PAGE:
Symbol of the Divine: The Jaguar’s Powerful Connection to the Maya

 | August 30, 2022

Image courtesy of Nuestro Stories.

The Maya ancestors came from a time when the Universe, and all she had to offer, were revered. They prayed to the sun and the moon, the way modern man prays to a monolithic being. They could read the stars as if they were a roadmap and had elected keepers of the time who ensured their traditions and practices followed the movement of the planets as they aligned. Animals, plants, herbs, and elements were all looked to as points of worship—things to honor and be grateful for. One of the animals who was worshiped by the Maya and held in high esteem was the jaguar. 

The jaguar is the largest new world member of the cat family, whose natural habitat ranges anywhere from Northern Mexico to Argentina. However, as of 2021, the jaguar is listed as being nearly extinct in its most northern habitats. Jaguars are known to adhere to a similar land system mimicked in human communities, where the land passes between the lineage — which could be one of the reasons they were so adored. 

Jaguar, Vessel.
Sacrifice scene in which a jaguar participates, on the side of the executioners. The victim, with a human body but a feline tail, falls head first onto the snout of a cauac mask that serves as an altar (Robicsek and Hales 1981, vessel 19).

The Jaguar as a deity

Though there may be many other reasons that jaguars were so loved by the Maya, one of the major origins of the big cat’s lore is the animal’s connection to one of the most worshipped deities of the Maya culture; the goddess of medicine and midwifery, the rainbow woman, she who represented the moon, and acted as a protector of women — the goddess known as Ixchel.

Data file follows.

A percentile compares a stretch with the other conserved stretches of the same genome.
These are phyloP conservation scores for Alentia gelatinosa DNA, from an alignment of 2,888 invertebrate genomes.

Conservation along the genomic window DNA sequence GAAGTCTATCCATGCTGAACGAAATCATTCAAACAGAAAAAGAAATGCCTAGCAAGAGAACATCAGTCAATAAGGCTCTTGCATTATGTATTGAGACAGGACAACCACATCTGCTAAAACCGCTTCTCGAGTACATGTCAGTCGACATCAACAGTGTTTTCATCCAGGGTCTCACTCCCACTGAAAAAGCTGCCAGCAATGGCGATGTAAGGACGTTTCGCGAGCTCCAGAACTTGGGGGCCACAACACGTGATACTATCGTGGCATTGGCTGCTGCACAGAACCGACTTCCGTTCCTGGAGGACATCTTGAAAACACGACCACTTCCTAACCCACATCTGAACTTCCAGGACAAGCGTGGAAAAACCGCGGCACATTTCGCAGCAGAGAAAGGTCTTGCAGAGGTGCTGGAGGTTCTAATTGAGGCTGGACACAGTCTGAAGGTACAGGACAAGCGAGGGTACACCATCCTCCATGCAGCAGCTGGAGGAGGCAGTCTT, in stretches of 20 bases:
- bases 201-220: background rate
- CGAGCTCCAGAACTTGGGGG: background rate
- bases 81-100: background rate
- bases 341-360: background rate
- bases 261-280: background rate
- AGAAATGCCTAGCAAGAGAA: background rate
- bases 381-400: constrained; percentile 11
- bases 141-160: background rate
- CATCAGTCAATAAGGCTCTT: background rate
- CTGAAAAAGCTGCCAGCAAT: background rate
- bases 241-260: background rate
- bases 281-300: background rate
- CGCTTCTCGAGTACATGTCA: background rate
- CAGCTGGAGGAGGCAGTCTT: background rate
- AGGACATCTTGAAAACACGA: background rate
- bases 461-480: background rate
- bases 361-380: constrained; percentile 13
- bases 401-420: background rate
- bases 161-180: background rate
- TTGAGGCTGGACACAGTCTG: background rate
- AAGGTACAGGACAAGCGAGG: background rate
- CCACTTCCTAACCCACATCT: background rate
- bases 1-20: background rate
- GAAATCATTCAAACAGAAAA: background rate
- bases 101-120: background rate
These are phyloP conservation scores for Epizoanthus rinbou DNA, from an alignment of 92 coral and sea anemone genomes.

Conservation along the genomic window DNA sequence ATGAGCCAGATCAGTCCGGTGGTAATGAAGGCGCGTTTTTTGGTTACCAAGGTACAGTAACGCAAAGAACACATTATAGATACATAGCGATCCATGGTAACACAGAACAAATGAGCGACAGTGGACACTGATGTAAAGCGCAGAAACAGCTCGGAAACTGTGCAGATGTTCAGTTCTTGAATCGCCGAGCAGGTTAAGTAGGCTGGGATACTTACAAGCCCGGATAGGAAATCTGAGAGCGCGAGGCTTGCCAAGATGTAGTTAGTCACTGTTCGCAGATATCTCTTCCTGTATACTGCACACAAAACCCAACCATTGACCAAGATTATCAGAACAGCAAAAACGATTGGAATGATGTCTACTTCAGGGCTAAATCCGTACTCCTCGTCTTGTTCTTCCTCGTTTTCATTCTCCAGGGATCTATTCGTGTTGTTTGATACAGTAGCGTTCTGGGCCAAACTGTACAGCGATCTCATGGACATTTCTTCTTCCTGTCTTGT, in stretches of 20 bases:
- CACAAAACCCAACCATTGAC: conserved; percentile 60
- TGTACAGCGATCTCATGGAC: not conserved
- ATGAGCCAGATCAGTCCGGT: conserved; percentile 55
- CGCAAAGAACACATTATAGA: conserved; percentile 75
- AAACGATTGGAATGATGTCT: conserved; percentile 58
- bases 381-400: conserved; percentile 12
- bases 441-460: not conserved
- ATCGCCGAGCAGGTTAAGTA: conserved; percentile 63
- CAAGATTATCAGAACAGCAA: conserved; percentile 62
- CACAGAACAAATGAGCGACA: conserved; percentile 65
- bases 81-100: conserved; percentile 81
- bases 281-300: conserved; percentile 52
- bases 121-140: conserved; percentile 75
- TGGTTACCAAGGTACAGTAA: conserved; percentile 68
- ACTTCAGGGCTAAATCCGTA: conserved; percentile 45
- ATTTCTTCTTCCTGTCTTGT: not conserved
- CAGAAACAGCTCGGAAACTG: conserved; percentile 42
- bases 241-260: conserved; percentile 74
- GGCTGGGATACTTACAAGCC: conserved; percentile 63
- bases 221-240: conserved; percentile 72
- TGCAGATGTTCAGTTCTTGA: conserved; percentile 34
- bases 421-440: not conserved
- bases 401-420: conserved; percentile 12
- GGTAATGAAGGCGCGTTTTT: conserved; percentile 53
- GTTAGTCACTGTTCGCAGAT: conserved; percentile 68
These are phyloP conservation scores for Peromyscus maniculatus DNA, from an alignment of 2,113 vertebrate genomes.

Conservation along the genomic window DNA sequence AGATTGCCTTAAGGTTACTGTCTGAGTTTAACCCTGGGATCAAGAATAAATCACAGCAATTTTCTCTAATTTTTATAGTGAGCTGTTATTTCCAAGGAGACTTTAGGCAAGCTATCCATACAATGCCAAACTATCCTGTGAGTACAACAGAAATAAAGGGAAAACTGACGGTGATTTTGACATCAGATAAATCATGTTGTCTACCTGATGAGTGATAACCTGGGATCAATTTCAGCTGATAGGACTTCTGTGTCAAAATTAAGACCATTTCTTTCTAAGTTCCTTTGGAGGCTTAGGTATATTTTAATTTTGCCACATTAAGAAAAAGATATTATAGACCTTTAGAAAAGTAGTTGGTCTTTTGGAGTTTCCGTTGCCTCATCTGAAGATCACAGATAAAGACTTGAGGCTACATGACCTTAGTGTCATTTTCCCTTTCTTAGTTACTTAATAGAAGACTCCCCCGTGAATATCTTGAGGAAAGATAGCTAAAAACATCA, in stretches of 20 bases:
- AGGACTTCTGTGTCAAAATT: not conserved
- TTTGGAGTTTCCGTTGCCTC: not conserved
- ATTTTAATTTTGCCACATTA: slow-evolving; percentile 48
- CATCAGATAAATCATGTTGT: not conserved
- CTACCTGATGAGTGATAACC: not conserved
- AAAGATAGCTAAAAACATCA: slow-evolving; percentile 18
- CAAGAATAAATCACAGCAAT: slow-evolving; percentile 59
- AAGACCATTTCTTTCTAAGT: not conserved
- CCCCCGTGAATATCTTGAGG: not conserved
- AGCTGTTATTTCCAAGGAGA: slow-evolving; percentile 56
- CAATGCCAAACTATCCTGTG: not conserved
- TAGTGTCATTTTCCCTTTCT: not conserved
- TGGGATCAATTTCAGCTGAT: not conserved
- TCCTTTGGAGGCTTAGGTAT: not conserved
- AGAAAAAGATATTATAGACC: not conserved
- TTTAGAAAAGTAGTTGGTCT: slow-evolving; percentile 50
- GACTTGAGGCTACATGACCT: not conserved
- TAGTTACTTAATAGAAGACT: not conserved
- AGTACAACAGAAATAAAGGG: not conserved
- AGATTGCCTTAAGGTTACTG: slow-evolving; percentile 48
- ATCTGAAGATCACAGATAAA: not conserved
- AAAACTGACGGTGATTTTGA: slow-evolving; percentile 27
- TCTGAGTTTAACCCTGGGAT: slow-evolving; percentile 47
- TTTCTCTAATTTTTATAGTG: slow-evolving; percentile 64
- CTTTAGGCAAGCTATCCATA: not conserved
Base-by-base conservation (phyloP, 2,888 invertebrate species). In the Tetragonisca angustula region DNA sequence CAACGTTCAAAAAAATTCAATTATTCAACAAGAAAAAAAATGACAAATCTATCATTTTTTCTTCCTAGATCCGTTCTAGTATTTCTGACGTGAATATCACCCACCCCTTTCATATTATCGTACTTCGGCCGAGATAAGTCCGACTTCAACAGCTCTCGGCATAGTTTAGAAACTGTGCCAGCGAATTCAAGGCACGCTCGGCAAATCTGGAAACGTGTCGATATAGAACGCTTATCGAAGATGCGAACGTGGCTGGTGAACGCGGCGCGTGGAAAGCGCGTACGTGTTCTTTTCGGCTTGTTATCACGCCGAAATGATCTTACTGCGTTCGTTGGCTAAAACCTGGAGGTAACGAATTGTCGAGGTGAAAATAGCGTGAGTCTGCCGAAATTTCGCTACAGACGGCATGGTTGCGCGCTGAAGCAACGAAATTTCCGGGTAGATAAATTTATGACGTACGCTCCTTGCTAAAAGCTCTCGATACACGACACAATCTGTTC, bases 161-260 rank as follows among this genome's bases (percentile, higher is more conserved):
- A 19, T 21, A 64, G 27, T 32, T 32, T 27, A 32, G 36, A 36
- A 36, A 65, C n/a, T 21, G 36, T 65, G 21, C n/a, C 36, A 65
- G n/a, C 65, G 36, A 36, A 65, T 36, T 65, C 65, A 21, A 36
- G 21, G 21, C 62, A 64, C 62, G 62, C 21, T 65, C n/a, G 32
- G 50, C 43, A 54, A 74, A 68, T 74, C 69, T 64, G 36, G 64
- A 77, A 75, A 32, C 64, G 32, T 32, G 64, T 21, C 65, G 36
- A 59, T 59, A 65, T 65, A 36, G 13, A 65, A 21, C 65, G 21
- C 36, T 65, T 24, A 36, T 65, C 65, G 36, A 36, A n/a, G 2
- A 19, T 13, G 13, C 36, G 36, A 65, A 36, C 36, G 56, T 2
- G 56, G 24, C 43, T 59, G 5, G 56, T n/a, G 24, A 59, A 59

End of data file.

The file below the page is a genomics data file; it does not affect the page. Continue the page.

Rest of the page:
Jaguar Goddess Ixchel
Mayan moon goddess (Ixchel) with rabbit. Painted ceramic, classical period. Image courtesy of Wikimedia Commons.

The Spanish destroyed many of the records of the Maya civilization, yet the tomes and texts that remain tell us the origin of the Jaguar Goddess, Ixchel. Ixchel was the goddess of the moon, the protector of women, and the weaver of the world. According to the Chilam Balam, a collection of codices that speak of the history of the Maya, Ixchel, which means rainbow woman, is linked to the moon because of her connection to the divine feminine. The moon’s cycles are how the Maya determined the times for planting and harvesting. Her association with the moon also lent to her association with the jaguar. 

As the stories go, Ixchel was considered the most beautiful in the universe, and many Gods sought her favor. Ixchel, however, only had eyes for one God, Itzamna, the Sun God. Itzamna did not share the same feelings for Ixchel. It is said that Ixchel began to chase Itzamna through the skies, pursuing him and his love to no avail. Until one day, when Ixchel, who had a spindle powerful enough to weave worlds, began to stitch a tapestry together that helped Itzamna see all that she was. 

They found love and married. Unfortunately, Itzamna was extremely jealous and became convinced that his brother, the Morning Star, was attempting to seduce Ixchel. Itzamna cast her from heaven. She hid among the animals on Earth until Itzamna found her and convinced her to come home. 

It did not take long for Itzamna’s jealousy to surface again, though. 

Ixchel, knowing the cycle would never cease, waited until Itzamna fell asleep. As the darkness fell, Ixchel transformed, taking the form of a black jaguar, and left Itzamna in the dark of night. 

The direct connection between Ixchel and the jaguar gives us a very powerful reason why these big cats have been so idolized by the Maya and by many cultures around the world. They act as a symbol of power, strength, protection, magic, and the divine feminine that is one of the most potent energies the world has ever experienced. 

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Featured image is from the image Hoja Suelta, by José Guadalupe Posada, 1901.
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